It's funny really, in that I've been a Party member for more than thirty-five years now - I joined the then Union of Liberal Students in 1984 - and always had a role of some kind, even when I was busy doing other things. It would be fair to say that what I've done has seldom been glamorous, and certainly not front of house.
But, where constitutions have needed to be applied, or elections run, I've generally turned up sooner or later. For, despite my rather forlorn protests that I'd like to be more engaged with the "idea stuff", I also recognise that a decent, competent bureaucrat is a useful commodity in a political party. Note the use of the word "useful", as opposed to "valued".
There has always been a job to do, or a committee to manage but, suddenly, that appeared to be coming to an end. Yes, I've got a couple of Returning Officer gigs to finish off, a co-option for the Young Liberals and a Chair election for the Parliamentary Candidates Association (and there's an irony given my history with them...), but they are coming to an end and I'm not expecting to continue in either post.
Indeed, the only formal position left in my portfolio was that of the East of England member of the Appeals Panel for England. I was appointed to the latter position five years ago and, whilst it can be a bit stressful, someone who has been a Regional Secretary in two Regions and a senior Returning Officer, combined with relevant professional skills, is pretty well suited to the task.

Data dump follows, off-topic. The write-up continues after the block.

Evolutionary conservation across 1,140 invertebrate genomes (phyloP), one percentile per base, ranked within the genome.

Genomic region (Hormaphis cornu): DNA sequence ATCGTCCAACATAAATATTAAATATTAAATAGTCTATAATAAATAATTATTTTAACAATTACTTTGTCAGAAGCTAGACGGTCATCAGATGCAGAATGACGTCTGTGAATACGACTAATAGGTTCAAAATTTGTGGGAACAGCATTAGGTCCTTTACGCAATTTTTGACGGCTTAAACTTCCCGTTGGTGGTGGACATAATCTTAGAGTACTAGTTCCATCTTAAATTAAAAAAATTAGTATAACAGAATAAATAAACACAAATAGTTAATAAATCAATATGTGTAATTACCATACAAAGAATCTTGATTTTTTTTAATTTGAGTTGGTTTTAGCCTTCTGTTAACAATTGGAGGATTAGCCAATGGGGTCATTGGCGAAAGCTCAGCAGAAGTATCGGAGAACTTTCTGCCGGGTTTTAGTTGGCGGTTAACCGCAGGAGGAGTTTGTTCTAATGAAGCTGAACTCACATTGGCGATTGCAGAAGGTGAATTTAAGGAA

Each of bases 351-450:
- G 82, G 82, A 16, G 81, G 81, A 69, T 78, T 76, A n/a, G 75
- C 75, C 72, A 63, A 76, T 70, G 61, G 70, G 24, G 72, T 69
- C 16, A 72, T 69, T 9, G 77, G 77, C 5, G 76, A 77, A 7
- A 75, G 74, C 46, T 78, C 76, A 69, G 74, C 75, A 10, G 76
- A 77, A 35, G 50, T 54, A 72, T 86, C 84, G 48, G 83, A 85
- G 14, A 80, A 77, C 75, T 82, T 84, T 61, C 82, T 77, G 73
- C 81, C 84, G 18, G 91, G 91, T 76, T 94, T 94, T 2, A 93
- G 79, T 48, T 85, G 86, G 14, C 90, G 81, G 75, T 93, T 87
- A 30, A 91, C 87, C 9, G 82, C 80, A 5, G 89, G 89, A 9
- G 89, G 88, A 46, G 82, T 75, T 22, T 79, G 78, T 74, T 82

But it is perhaps typical of the value that the Party places on administrative skills that, having notified my Regional Party on 30 November that my term would be up shortly, I had heard nothing in response... until today, that is, when I received a telephone call suggesting that, if I was willing to continue, this would be arranged. Now, given my remoteness from Regional Party politics, how the constitutional niceties are handled is not something I would know much about. I assume that the Regional Executive will have a say and that, if there are any fundamental objections, someone will tell me. Mind you, if there are, that’s probably fine, after all, any benefits I receive from holding the position are hard to see.
And so, I think, I continue my supporting role in a little-known corner of the organisational complex that is the administration of a political party. You’ll barely notice that I’m there...